The world was put to its knees for a time ever since the COVID-19 pandemic hit. The resulting economic crisis has left many homeowners reeling. A great number of homeowners started going into mortgage forbearance plans to lessen their financial burdens. Even the federal government included a mortgage forbearance plan in the CARES act for federally backed mortgages, giving homeowners the ability to pause or reduce their house mortgage payments.
Now that people are slowly trying to recover and their forbearance plans are going to expire soon, is it possible to refinance your mortgage loan while you’re still in forbearance? Let’s explore how refinancing works after your mortgage forbearance agreement ends.
Can You Refinance a Mortgage in Forbearance?
In some cases, unfortunately, it’s not possible. However, it varies from lender to lender and the type of mortgage you have. If you fell behind on any payments before the forbearance started, that could also be a factor. One notable exception applies to those who applied for federally backed home mortgage loans. They are automatically qualified as long as they’re current with their payments. Once the forbearance program ends, the refinance process will involve the following:
Review Your Options with Your Lender
Your loan servicer can help you determine whether refinancing is an option right after a forbearance plan. They can also give you advice if it makes the most sense for you, especially given closing costs and other fees. If your finances are still tight, they may be able to revise your repayment plan or reduce your monthly payment on your current loan.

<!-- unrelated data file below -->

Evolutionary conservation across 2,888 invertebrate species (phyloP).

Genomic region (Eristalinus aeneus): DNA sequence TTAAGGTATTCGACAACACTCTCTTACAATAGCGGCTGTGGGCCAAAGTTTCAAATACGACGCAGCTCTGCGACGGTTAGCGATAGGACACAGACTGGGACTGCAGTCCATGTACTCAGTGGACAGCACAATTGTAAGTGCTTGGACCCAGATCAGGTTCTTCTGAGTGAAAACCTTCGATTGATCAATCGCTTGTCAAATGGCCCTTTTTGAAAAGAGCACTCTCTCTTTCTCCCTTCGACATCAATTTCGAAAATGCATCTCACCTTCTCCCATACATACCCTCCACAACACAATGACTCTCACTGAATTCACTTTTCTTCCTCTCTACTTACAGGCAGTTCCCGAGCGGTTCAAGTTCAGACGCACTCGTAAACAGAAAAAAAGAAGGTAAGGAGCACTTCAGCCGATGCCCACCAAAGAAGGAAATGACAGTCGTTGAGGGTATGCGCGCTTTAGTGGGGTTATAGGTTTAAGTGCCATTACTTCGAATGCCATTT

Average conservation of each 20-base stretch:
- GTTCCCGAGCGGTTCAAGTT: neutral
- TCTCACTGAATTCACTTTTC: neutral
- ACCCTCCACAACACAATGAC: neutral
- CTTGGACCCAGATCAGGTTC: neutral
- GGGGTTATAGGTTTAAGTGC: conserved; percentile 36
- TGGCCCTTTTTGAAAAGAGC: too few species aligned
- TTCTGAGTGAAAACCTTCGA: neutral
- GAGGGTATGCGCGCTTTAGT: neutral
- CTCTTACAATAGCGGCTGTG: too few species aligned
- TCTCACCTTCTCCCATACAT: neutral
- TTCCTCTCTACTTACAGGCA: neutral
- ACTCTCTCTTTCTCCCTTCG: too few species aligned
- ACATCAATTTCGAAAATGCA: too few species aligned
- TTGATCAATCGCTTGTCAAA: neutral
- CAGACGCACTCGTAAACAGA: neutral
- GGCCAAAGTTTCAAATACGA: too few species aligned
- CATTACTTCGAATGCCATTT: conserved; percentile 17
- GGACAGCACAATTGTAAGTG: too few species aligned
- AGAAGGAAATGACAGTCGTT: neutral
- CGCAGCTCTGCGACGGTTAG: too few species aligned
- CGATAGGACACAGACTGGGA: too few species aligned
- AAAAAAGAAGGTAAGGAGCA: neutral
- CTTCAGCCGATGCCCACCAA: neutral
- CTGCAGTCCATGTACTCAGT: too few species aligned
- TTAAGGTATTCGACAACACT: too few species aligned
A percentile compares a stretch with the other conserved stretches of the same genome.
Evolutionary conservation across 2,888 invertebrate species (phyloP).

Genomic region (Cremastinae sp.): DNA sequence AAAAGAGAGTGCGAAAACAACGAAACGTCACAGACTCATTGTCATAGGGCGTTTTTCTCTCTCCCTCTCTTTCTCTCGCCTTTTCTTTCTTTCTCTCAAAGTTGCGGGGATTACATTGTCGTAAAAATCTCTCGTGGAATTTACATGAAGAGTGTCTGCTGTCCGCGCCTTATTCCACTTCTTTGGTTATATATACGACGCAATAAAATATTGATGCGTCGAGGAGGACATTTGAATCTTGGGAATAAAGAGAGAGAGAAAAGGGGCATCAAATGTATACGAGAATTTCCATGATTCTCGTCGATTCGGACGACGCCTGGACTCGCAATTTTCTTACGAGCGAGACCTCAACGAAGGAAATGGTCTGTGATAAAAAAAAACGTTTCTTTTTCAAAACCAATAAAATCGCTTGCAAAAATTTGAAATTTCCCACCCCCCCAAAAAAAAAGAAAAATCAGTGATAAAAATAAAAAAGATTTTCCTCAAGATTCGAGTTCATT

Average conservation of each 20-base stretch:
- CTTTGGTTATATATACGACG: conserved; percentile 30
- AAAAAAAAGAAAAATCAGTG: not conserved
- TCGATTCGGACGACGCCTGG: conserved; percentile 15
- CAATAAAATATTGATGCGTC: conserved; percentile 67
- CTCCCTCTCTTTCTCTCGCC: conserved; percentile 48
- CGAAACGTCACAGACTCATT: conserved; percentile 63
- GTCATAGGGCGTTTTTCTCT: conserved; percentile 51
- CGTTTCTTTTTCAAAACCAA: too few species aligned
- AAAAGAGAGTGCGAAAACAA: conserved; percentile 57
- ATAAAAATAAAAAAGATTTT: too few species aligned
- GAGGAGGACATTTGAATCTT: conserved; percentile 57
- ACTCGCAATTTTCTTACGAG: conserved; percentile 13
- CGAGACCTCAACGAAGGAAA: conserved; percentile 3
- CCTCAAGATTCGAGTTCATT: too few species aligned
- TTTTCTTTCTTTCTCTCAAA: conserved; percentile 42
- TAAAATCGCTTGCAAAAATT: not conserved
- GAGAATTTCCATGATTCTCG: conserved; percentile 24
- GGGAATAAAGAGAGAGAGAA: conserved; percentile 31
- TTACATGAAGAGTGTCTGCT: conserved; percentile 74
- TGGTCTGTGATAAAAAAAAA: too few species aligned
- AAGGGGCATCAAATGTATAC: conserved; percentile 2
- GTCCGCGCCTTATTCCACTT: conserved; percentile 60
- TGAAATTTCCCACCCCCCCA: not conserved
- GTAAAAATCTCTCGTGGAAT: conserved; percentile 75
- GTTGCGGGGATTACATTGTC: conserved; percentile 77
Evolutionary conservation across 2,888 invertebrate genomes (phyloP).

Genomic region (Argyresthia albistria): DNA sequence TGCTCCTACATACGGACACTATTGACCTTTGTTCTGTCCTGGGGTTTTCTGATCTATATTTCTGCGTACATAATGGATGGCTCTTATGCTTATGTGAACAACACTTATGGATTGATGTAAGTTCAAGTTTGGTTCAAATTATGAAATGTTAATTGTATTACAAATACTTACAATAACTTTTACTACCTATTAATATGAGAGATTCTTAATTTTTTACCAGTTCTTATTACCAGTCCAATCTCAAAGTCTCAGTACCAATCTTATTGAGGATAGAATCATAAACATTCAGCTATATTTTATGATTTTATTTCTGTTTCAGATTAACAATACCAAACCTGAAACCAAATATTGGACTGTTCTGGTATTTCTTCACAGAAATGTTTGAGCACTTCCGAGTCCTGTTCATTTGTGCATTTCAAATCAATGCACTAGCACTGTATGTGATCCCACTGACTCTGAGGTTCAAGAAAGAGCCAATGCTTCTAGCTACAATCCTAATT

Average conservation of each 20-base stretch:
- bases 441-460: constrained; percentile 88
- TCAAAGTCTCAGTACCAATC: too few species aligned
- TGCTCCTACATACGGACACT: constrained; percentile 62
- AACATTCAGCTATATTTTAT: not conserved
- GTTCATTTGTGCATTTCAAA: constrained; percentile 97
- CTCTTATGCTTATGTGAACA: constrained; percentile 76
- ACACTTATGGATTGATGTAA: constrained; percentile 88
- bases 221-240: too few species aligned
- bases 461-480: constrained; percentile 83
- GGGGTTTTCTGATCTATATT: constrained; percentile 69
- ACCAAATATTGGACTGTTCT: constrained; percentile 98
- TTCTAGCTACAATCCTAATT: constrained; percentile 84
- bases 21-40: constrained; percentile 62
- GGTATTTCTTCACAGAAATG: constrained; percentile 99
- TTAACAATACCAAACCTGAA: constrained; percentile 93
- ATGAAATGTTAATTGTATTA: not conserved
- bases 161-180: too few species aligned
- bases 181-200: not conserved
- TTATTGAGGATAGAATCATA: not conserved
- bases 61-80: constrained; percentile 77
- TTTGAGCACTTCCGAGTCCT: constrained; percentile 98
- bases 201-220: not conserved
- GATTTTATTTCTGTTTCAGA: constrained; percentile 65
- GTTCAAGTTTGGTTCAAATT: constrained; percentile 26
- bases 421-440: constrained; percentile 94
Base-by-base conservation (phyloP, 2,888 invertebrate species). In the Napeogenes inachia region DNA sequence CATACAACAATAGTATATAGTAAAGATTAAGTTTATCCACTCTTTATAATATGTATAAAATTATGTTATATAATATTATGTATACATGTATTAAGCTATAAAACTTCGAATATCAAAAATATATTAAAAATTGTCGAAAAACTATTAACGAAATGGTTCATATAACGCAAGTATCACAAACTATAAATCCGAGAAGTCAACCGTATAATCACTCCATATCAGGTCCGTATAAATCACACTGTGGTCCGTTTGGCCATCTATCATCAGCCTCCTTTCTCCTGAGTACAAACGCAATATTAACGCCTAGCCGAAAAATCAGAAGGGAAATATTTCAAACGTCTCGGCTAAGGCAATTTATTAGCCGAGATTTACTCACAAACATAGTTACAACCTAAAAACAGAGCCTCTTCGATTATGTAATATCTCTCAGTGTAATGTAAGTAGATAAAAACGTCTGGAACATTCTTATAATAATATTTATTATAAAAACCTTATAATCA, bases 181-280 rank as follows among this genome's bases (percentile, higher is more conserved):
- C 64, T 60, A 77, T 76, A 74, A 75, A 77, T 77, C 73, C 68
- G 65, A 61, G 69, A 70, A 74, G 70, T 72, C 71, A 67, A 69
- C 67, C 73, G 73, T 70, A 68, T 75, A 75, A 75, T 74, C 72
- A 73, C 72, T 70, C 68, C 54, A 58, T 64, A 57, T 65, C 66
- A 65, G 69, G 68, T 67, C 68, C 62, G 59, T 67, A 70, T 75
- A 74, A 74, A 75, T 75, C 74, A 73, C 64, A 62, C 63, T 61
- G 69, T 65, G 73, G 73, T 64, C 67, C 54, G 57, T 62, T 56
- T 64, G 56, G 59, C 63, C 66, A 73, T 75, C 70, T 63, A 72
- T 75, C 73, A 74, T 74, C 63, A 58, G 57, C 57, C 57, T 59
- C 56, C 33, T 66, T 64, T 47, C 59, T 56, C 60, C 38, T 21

Determine the Type of Refinancing
If you’ve confirmed with your mortgage lender that you can refinance as soon as your forbearance ends, consider it as an opportunity to refinance into a loan with a lower interest rate. It could both lower your monthly payments and overall interest costs. Just bear in mind that there will be upfront costs associated with the new loan, and it will also reset its time frame.
Check Your Credit
Being in a forbearance program doesn’t make your credit score untouchable. It still has the potential to lower your credit score. Make sure to check your FICO score every year with each of the three credit bureaus. The better your credit, the better your refinance loan terms will be in general. It’s possible to delay the refinancing after your forbearance so you can further improve your credit score and put yourself in a better position to apply for a refinance.
Provide the Required Documentation
Once you’ve decided to refinance and have secured your credit score, the following steps are similar to applying for a new loan. As always, there’s a lot of paperwork involved, including two months of pay stubs and bank statements, as well as two years of tax returns. Your mortgage lender may also require a list of assets and liabilities.
Refinancing is a great opportunity for many people who just got out of a forbearance plan. However, it’s not always the best solution for everyone. It’s always best to do some research and consult your lender about the best course of action given the current state of the economy, your financial standing, and what available options are open to you.
If you’re interested in refinancing or buying a new home, Hawkins Home Loans is here to help. We believe the right loan makes all the difference in the world. Our team will make sure you find the right deal for you before you apply for a mortgage loan. When looking for a mortgage lender you can trust, go to Hawkins Home Loans. Contact us today to schedule an appointment.